And I don’t think first-graders should be handed highlighters and then be expected to wait while the teacher gives directions and reads a story. How can a 6-year-old possibly hold a highlighter in his hand and not start coloring?
Any time we hand new equipment to students, we have to let them play with it first, to discover what that new equipment can do. They have to be taught how this is a tool and not a toy. And we as teachers must know that these tiny human beings in front of us are not just miniature adults, but children, who need to play and discover and be curious.
They are not being “bad.”
But this is the philosophy that this teacher espoused.
“Put the cap back on the marker. You must wait for instructions.”
Or maybe, the teacher needs to see the people sitting in front of her as 6-year-olds.
My point is this: Private school is not necessarily the panacea of education. Betsy DeVos thinks that private schools (and possibly specifically Christian schools) are where our taxpayer dollars should go. She tweeted last week that she’s against the CCSS. Period. She supports school choice and wants the money to follow those choices. She serves on the board of the Foundation for Excellence in Education, which states as its mission: “To build an American education system that equips every child to achieve his or her God-given potential.”
Whose God? Or gods?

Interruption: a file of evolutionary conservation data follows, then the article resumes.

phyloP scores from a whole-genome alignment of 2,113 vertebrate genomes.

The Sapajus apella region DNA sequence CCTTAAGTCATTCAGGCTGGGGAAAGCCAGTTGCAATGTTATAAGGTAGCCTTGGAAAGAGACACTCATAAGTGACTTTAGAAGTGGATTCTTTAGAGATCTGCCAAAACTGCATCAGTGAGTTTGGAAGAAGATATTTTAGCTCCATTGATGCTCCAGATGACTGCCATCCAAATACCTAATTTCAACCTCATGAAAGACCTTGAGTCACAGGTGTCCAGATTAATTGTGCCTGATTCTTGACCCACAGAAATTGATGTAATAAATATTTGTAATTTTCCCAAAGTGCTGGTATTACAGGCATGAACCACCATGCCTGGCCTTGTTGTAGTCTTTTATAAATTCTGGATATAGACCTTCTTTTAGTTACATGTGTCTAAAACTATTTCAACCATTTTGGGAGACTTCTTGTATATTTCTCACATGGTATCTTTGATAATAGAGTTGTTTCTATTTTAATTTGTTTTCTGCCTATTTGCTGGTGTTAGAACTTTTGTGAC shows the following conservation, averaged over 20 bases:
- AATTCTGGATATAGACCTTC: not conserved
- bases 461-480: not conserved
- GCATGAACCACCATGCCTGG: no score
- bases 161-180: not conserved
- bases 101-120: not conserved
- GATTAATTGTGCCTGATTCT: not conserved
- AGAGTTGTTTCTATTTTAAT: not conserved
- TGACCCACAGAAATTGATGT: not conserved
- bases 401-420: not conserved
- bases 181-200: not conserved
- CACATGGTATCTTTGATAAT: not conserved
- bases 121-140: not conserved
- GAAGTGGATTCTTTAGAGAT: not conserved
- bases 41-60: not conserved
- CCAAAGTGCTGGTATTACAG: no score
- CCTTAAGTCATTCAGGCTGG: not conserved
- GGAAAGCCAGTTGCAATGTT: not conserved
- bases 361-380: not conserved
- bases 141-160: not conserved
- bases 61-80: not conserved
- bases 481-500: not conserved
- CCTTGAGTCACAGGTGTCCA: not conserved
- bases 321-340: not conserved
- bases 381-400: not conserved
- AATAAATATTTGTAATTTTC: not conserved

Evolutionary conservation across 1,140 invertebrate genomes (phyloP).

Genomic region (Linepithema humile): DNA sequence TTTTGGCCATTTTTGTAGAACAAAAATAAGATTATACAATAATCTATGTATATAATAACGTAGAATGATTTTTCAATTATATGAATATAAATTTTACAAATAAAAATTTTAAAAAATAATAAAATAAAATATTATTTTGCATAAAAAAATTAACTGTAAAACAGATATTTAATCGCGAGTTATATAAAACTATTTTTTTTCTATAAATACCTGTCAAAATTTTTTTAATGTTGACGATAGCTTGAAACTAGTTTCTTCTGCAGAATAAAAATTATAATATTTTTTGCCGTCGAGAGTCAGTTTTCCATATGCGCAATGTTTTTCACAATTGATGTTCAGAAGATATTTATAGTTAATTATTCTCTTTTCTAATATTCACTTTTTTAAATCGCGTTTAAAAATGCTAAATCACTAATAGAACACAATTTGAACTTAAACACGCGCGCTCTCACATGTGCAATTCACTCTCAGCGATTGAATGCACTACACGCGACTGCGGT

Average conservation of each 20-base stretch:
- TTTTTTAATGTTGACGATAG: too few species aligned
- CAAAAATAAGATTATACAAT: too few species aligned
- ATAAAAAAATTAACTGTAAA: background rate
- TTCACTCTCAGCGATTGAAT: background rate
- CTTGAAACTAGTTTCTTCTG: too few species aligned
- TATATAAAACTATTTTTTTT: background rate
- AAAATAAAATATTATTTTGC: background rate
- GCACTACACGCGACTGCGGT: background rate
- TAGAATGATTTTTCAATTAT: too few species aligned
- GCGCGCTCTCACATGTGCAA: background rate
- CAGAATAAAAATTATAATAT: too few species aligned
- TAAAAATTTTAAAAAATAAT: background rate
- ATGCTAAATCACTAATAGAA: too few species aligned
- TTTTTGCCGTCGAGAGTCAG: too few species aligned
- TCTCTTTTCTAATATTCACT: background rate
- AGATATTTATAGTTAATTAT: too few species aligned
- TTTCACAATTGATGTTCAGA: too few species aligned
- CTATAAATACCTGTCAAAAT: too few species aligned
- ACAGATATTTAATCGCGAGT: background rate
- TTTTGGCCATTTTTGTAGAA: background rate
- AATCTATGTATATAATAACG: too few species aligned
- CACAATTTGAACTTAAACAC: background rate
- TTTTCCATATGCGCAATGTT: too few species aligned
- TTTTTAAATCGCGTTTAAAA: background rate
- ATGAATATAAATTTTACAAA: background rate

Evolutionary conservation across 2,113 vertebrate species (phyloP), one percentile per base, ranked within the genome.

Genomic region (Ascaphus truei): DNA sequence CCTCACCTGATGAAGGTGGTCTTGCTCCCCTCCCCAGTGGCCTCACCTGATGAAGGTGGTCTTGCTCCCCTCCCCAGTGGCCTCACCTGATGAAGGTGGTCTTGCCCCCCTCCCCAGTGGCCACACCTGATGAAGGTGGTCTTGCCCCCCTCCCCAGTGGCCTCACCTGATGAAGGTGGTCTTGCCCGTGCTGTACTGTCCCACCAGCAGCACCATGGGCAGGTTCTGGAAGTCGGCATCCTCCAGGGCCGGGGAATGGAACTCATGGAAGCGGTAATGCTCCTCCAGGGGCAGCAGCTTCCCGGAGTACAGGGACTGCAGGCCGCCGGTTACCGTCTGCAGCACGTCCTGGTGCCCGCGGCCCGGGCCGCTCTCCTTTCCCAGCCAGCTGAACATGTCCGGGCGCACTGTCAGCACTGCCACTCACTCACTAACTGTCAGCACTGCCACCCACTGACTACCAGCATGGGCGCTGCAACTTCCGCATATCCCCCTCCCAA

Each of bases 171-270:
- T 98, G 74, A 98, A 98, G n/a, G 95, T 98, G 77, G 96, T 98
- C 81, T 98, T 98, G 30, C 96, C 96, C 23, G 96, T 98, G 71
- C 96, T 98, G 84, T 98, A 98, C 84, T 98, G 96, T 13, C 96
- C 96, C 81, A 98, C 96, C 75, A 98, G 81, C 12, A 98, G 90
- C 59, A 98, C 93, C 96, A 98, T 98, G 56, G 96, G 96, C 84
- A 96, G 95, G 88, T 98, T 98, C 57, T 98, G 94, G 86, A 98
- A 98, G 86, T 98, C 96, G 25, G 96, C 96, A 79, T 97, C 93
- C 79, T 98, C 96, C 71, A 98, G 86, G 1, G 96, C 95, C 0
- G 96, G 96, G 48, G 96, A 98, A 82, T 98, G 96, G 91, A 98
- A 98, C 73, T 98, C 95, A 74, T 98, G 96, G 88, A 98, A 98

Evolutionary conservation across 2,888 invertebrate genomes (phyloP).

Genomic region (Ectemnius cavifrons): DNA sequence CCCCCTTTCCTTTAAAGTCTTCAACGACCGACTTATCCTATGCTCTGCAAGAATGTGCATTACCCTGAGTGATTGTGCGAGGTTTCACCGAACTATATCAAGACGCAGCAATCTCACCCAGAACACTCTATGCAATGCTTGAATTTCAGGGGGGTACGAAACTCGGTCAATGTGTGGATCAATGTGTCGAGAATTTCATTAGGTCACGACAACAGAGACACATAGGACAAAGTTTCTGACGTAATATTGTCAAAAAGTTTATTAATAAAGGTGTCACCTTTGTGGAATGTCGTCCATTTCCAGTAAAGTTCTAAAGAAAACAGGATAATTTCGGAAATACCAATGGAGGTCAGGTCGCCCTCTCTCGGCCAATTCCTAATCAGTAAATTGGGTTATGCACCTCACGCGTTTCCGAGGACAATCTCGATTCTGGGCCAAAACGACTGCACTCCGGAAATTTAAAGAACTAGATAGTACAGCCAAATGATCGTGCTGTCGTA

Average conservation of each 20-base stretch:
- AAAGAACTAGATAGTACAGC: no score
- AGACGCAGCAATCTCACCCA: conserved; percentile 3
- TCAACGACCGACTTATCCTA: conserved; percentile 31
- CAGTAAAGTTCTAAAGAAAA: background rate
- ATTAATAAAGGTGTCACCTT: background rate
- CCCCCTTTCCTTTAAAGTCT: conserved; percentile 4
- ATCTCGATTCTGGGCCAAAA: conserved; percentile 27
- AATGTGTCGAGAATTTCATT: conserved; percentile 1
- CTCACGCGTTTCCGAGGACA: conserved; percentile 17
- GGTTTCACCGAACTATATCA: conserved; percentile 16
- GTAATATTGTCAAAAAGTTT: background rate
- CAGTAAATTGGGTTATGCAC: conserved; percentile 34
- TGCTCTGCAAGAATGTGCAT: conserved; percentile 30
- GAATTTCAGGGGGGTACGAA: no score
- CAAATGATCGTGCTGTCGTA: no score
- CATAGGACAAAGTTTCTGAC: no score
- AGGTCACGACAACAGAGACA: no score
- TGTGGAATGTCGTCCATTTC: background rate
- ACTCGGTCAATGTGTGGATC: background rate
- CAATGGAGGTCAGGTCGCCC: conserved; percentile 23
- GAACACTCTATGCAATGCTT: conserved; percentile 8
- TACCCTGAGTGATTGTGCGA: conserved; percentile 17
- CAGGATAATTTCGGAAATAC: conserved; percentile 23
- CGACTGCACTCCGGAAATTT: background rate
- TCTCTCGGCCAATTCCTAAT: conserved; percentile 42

Would Islamic, Buddhist or Hindu gods and their idea of a student’s potential be as welcome in this movement to move our tax dollars to religiously-based schools?
Because those are the gods of many of my students. Would their points of view be as welcome and deserving of tax dollars? How supportive would Ms. DeVos be of her tax dollars supporting an Islamic private school that taught Islam and reading the Quran in Arabic alongside English literature and mathematical skills?
I don’t think this would get as much support as the schools at St. Whatever down the street.
Tax dollars should be for the public good. If you choose to educate your children elsewhere, you should feel free to use your private funds to support that decision. But public schools are for the public good, and this money should not be diverted to support polo teams and golf lessons while poorer students who live too far away from those posh schools lose their public support for a solid education.
Would students from inner cities be offered busing by their private schools that are too far away to walk to because people would not want their schools in that community? Would these private schools getting tax dollars have to accept everybody, as schools getting tax dollars have to do? What about kids who are second language learners? Fall under the special education umbrella? Have extensive medical needs? Who educates them?
Will public schools still have to accommodate public need when all the money goes to support private endeavors?
How will this make America great again?
So I urge you to ask your senators to vote against her confirmation. Or if you fall on the other side of this, maybe you should ask your senators to confirm her.
But know that I’m exercising my political rights in the other direction.